Fashion

Vayarta is The Shoe for All Seasons

Sarada Ravindra explains circuitous origin of her slip-on and her plans for its future.

Vayarta is The Shoe for All Seasons
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Basics are supposed to be simple, meaning easy. Easy to wear, easy to pair, easy to choose. Jeans and a t-shirt: no problem. But for shoes it’s a whole different thing. It’s almost impossible to find a shoe that works with everything you wear, especially one that’s also comfortable, easy on the eyes, and isn’t encumbered by some cheeseball flourish the designer couldn’t resist ruining it with.

That’s why I was so excited by Vayarta. Vayarta shoes are stylish in that understated way that is so often talked about but so rarely achieved. They’re also probably the most eco-friendly piece of leather you’re likely to own, and the backstory rivals that of any wardrobe item I’ve ever heard of. I know this, because I got a chance to hear it directly from Sarada Ravindra, the owner of Vayarta herself. Apparently the shoe that she discovered in Puerta Vallarta can trace it’s origins back to Morocco in a very glamorous way: “There’s definitely a Moroccan influence. Way back when Puerta Vallarta was a jet set destination for hollywood in the Richard Burton, Elizabeth Taylor era. There were a lot of people coming in and out of the area and somehow that Moroccan design made its way there and they made it their own.”

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As fate would have it, this shoe style that made it’s way across the atlantic, still had further evolutions to go through once Sarada took note of them. “Originally they were a gentleman’s moccasin in Puerta Vallarta and gradually we started changing the model. We thought this is a great unisex shoe. The main thing that made it more masculine was the sole. When we change the sole that completely changed the look of it. It had more of a heel, almost like a penny loafer. As soon as we changed the sole it immediately became more casual and unisex.”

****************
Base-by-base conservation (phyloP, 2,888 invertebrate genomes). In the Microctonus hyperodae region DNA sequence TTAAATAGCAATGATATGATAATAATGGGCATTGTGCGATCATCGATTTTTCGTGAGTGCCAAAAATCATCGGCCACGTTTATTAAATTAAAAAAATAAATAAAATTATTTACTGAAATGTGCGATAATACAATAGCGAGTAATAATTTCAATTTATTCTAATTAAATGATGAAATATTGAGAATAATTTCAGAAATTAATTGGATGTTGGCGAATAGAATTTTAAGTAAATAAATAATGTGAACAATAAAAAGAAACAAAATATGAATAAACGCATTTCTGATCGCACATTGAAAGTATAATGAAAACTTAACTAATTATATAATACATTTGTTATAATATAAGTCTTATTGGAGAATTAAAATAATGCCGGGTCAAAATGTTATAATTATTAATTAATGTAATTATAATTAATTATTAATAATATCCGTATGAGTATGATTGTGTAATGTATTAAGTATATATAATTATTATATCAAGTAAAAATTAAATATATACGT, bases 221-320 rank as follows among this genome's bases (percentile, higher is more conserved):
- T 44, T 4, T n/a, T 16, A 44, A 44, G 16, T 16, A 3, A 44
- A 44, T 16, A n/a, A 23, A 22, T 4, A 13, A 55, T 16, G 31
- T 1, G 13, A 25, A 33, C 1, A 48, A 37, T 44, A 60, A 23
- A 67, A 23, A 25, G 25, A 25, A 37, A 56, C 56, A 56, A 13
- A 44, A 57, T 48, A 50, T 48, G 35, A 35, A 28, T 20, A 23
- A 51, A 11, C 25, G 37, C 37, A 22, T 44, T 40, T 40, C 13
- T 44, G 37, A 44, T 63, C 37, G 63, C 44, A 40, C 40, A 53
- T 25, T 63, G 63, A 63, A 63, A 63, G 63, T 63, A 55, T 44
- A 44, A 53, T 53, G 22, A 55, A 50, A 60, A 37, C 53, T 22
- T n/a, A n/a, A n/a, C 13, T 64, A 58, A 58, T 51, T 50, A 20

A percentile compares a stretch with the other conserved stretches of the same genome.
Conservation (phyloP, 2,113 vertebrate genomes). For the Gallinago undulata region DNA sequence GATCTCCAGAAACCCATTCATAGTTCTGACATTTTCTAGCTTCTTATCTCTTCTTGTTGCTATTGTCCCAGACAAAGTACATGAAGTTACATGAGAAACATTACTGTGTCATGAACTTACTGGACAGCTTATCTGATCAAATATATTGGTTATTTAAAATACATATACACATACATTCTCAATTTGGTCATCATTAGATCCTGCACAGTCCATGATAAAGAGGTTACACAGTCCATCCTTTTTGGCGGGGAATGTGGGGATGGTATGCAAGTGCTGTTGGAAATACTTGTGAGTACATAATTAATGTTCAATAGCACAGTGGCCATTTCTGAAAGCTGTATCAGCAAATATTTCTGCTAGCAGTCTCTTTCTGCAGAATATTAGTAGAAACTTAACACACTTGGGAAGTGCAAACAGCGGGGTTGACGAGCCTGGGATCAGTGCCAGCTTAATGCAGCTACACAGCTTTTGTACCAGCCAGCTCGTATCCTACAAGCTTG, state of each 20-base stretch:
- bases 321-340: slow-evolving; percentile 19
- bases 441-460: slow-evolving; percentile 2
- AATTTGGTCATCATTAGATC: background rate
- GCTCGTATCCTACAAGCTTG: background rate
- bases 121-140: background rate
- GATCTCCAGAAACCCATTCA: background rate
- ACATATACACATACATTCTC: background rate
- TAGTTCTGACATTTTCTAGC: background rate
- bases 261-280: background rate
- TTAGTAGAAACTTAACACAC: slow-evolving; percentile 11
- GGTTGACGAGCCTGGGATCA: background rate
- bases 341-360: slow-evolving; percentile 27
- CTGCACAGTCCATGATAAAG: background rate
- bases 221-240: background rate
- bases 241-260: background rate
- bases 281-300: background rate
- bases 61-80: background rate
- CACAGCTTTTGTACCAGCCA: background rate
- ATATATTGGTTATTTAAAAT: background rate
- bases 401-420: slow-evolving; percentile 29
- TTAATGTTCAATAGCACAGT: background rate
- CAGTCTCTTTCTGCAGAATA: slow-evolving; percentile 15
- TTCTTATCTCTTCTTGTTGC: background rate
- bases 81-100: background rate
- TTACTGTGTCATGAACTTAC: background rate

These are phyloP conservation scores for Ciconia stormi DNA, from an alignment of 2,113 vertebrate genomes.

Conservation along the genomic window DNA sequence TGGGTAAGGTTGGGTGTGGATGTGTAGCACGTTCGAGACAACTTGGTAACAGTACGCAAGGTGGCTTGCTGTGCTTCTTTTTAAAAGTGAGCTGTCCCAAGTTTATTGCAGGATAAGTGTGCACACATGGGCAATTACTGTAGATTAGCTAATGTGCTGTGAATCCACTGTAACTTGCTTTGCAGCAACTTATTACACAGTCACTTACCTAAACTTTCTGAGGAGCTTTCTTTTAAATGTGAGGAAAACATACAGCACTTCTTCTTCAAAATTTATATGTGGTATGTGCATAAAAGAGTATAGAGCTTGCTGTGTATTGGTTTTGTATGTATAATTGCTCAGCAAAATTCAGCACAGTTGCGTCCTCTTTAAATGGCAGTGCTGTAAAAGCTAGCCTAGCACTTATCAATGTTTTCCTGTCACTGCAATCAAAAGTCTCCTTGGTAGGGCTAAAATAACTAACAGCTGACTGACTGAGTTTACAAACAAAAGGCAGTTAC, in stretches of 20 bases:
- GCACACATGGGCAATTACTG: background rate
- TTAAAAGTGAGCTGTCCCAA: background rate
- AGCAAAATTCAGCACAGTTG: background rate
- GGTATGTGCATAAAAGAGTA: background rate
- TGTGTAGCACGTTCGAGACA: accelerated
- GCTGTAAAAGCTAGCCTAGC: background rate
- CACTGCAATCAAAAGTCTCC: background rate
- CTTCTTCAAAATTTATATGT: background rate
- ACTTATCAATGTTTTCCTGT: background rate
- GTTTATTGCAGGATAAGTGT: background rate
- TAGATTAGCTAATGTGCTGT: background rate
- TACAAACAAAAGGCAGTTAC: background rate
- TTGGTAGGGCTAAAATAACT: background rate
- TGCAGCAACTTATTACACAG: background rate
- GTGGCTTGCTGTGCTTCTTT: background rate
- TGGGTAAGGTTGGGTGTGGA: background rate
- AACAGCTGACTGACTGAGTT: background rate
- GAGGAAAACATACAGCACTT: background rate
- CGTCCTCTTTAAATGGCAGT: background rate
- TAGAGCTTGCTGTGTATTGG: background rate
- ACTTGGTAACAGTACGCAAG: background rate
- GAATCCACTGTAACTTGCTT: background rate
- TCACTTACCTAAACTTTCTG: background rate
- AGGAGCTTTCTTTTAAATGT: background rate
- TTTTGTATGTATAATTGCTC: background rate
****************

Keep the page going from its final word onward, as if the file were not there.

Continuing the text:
While Sarada has taken the style to the market up north (most of her stores are in New York City currently), she has kept the production, and hand-crafted feel of the shoe in Mexico. “Everything, all of our suppliers, everything is completely made in Mexico.” She took care to make sure that the production was done in the most responsible way possible. “All of our shoes are vegetable dyed. I know I’m making a leather product so I want to make it in the best way possible, so we try to be conscious of everything we do in our process. We also use an eco-tannery for our soles. What that means is they avoid using harmful chemicals in the creation of the final product. The owner of the tannery has a biochemical background and his whole mission was to build an eco friendly tannery.”

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There’s definitely a Moroccan influence. Way back when Puerta Vallarta was a jet set destination for hollywood in the Richard Burton, Elizabeth Taylor era. There were a lot of people coming in and out of the area and somehow that Moroccan design made its way there and they made it their own.
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Vayarta has been around for 4 seasons now. Sarada updates the colors for every season “but we always sell our classic colors of black, white, tile every season.” For spring they’re introducing a slide, which will — of course — be unisex. It’s like a backless version of the classic Vayarta style. The idea being to maintain the same mood with a slight twist. Looking further down the line, Sarda is designing a suede version of the shoe for for Fall/Winter 2017.

Hopefully you’ll get your Vayarta before then, so you can say you had a pair before they were everywhere.

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